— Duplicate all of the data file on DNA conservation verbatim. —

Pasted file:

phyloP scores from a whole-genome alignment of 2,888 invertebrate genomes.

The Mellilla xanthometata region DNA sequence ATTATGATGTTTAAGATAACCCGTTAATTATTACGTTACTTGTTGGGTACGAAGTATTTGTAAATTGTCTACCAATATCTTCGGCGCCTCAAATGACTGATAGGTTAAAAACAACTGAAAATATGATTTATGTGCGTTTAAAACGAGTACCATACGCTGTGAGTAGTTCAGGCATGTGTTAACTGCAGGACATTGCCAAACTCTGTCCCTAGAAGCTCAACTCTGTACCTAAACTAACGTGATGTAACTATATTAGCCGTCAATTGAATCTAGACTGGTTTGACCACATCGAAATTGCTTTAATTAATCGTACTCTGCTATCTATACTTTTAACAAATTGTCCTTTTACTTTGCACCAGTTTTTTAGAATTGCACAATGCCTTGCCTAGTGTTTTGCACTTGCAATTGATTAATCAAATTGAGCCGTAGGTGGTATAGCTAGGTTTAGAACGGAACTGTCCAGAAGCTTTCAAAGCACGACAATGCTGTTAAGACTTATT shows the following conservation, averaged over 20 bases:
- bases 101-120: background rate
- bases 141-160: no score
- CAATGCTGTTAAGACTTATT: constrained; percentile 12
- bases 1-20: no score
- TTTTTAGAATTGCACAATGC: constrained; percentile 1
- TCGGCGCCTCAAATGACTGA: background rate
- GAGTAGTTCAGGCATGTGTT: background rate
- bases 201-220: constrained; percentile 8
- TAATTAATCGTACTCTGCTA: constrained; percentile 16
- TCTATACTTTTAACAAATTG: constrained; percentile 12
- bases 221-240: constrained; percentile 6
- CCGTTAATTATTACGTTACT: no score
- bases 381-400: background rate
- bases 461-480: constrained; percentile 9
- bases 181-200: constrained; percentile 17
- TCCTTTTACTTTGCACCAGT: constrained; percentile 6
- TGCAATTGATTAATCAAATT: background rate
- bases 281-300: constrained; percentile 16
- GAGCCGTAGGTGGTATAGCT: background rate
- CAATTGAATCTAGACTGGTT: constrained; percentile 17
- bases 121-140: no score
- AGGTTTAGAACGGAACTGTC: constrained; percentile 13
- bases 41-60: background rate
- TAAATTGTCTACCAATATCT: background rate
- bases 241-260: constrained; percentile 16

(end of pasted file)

phyloP scores from a whole-genome alignment of 2,888 invertebrate genomes.

The Mellilla xanthometata region DNA sequence ATTATGATGTTTAAGATAACCCGTTAATTATTACGTTACTTGTTGGGTACGAAGTATTTGTAAATTGTCTACCAATATCTTCGGCGCCTCAAATGACTGATAGGTTAAAAACAACTGAAAATATGATTTATGTGCGTTTAAAACGAGTACCATACGCTGTGAGTAGTTCAGGCATGTGTTAACTGCAGGACATTGCCAAACTCTGTCCCTAGAAGCTCAACTCTGTACCTAAACTAACGTGATGTAACTATATTAGCCGTCAATTGAATCTAGACTGGTTTGACCACATCGAAATTGCTTTAATTAATCGTACTCTGCTATCTATACTTTTAACAAATTGTCCTTTTACTTTGCACCAGTTTTTTAGAATTGCACAATGCCTTGCCTAGTGTTTTGCACTTGCAATTGATTAATCAAATTGAGCCGTAGGTGGTATAGCTAGGTTTAGAACGGAACTGTCCAGAAGCTTTCAAAGCACGACAATGCTGTTAAGACTTATT shows the following conservation, averaged over 20 bases:
- bases 101-120: background rate
- bases 141-160: no score
- CAATGCTGTTAAGACTTATT: constrained; percentile 12
- bases 1-20: no score
- TTTTTAGAATTGCACAATGC: constrained; percentile 1
- TCGGCGCCTCAAATGACTGA: background rate
- GAGTAGTTCAGGCATGTGTT: background rate
- bases 201-220: constrained; percentile 8
- TAATTAATCGTACTCTGCTA: constrained; percentile 16
- TCTATACTTTTAACAAATTG: constrained; percentile 12
- bases 221-240: constrained; percentile 6
- CCGTTAATTATTACGTTACT: no score
- bases 381-400: background rate
- bases 461-480: constrained; percentile 9
- bases 181-200: constrained; percentile 17
- TCCTTTTACTTTGCACCAGT: constrained; percentile 6
- TGCAATTGATTAATCAAATT: background rate
- bases 281-300: constrained; percentile 16
- GAGCCGTAGGTGGTATAGCT: background rate
- CAATTGAATCTAGACTGGTT: constrained; percentile 17
- bases 121-140: no score
- AGGTTTAGAACGGAACTGTC: constrained; percentile 13
- bases 41-60: background rate
- TAAATTGTCTACCAATATCT: background rate
- bases 241-260: constrained; percentile 16